We’re all well aware it’s just as much about who you know as what you know. As a parent, you obviously have significantly more work connections than your teen. But, at the end of the day, aren’t you your teen’s biggest connection? You know your teen’s strengths better than anyone, and you have the chance to expose them to the working world. Ask your coworkers and friends if they need any extra help with tasks outside of work. Sometimes, your teen might be the perfect fit!
If your teenager is a tech wiz, for example, volunteer their skills to help troubleshoot IT and computer issues. If they’re good at video editing, maybe ask if they can help clean up a promotional video. If your teen is especially creative, see if your company’s marketing department could use any additional input!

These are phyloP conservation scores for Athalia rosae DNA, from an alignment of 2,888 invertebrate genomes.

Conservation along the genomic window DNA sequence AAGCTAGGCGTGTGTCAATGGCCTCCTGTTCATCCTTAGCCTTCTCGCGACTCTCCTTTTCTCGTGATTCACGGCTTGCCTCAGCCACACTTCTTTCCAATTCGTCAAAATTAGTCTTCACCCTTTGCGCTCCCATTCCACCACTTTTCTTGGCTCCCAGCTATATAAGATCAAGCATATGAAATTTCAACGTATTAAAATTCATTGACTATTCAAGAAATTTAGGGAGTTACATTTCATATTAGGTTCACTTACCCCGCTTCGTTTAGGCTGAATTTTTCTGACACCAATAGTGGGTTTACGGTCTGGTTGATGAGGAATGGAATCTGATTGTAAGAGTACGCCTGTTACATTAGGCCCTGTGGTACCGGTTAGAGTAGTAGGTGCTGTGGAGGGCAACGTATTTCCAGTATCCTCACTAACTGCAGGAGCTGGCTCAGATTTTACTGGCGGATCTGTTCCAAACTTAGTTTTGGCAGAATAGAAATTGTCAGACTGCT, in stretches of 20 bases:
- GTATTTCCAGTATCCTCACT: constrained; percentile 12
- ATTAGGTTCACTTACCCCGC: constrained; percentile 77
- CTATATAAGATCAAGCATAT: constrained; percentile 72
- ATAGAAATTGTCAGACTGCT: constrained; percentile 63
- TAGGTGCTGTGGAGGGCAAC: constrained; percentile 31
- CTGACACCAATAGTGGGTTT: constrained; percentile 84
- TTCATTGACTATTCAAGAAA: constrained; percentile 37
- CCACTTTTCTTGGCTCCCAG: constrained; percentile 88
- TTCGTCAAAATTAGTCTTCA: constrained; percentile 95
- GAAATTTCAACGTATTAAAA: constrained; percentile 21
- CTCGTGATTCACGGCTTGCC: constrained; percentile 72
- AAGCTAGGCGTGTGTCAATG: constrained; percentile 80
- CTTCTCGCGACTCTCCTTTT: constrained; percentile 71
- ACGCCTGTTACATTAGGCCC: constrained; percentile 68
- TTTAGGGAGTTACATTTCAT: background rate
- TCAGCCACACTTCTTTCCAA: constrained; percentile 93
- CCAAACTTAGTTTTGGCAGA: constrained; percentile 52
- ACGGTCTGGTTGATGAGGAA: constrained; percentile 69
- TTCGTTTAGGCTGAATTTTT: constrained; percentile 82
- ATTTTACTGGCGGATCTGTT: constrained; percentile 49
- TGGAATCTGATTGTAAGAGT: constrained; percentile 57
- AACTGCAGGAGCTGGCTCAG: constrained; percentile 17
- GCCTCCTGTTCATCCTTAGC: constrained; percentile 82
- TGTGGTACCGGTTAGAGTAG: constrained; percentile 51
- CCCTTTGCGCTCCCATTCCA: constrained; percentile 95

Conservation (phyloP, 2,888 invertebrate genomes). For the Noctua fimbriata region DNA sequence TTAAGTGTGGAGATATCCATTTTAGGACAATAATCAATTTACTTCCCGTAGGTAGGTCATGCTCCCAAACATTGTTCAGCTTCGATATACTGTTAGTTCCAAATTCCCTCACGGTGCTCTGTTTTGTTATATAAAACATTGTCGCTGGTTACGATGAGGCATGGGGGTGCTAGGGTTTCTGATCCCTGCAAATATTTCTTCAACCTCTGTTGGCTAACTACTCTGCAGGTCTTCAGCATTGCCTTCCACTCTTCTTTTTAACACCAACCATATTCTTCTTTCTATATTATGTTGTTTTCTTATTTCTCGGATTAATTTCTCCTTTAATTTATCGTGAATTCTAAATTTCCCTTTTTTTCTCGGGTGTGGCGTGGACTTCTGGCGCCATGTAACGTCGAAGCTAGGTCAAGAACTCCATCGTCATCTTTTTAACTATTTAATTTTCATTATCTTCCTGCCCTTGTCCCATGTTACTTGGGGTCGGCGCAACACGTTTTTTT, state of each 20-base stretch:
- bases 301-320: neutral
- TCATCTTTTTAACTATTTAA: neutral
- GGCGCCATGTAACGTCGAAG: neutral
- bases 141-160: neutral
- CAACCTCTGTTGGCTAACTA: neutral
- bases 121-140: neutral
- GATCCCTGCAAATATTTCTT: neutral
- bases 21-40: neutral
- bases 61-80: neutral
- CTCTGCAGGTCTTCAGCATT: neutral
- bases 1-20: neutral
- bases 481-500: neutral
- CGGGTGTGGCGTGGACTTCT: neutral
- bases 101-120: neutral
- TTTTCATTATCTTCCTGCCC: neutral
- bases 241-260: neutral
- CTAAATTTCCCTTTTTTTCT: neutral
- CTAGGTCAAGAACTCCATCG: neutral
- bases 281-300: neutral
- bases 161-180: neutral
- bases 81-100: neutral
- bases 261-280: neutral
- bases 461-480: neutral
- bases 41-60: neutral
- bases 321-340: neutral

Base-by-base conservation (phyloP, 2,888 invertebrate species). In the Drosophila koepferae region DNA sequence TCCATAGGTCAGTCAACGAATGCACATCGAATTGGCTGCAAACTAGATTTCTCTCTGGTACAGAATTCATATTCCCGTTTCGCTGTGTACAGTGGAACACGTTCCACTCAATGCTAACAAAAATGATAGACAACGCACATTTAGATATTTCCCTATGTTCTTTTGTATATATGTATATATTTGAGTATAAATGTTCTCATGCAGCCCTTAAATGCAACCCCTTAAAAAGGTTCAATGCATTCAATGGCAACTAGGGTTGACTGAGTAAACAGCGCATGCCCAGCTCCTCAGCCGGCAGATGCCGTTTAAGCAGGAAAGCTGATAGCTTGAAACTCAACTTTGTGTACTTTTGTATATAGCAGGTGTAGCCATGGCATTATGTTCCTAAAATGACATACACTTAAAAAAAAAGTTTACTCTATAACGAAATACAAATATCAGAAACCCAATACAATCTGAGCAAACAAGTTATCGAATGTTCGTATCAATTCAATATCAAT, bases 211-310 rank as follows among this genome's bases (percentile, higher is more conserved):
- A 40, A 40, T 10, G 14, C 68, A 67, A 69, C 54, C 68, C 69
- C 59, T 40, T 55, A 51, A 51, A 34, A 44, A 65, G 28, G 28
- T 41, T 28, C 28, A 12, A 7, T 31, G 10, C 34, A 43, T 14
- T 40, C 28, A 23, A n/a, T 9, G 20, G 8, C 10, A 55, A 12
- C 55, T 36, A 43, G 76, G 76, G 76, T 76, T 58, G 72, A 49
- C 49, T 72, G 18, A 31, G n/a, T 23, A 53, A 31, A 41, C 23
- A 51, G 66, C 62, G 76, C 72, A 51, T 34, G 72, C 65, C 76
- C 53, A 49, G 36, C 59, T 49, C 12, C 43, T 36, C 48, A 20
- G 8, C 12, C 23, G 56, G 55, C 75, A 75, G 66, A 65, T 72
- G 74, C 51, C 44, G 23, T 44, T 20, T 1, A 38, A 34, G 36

Your teen may not always be paid for these tasks, but the experiences and references they’ll gain will provide incredible chances to strengthen theirrésumé. Which brings me to my next point…
Help Builda Résumé
Résumé building is something even many adults have problems with. How do you possibly show all your talents and skills on a few pieces of paper? For teens, it’s even harder! They’re already at a disadvantage in the hiring process due to their lack of experience, but they still have a valuable set of skills they want to show employers. It’s a difficult problem to navigate, but you can help them.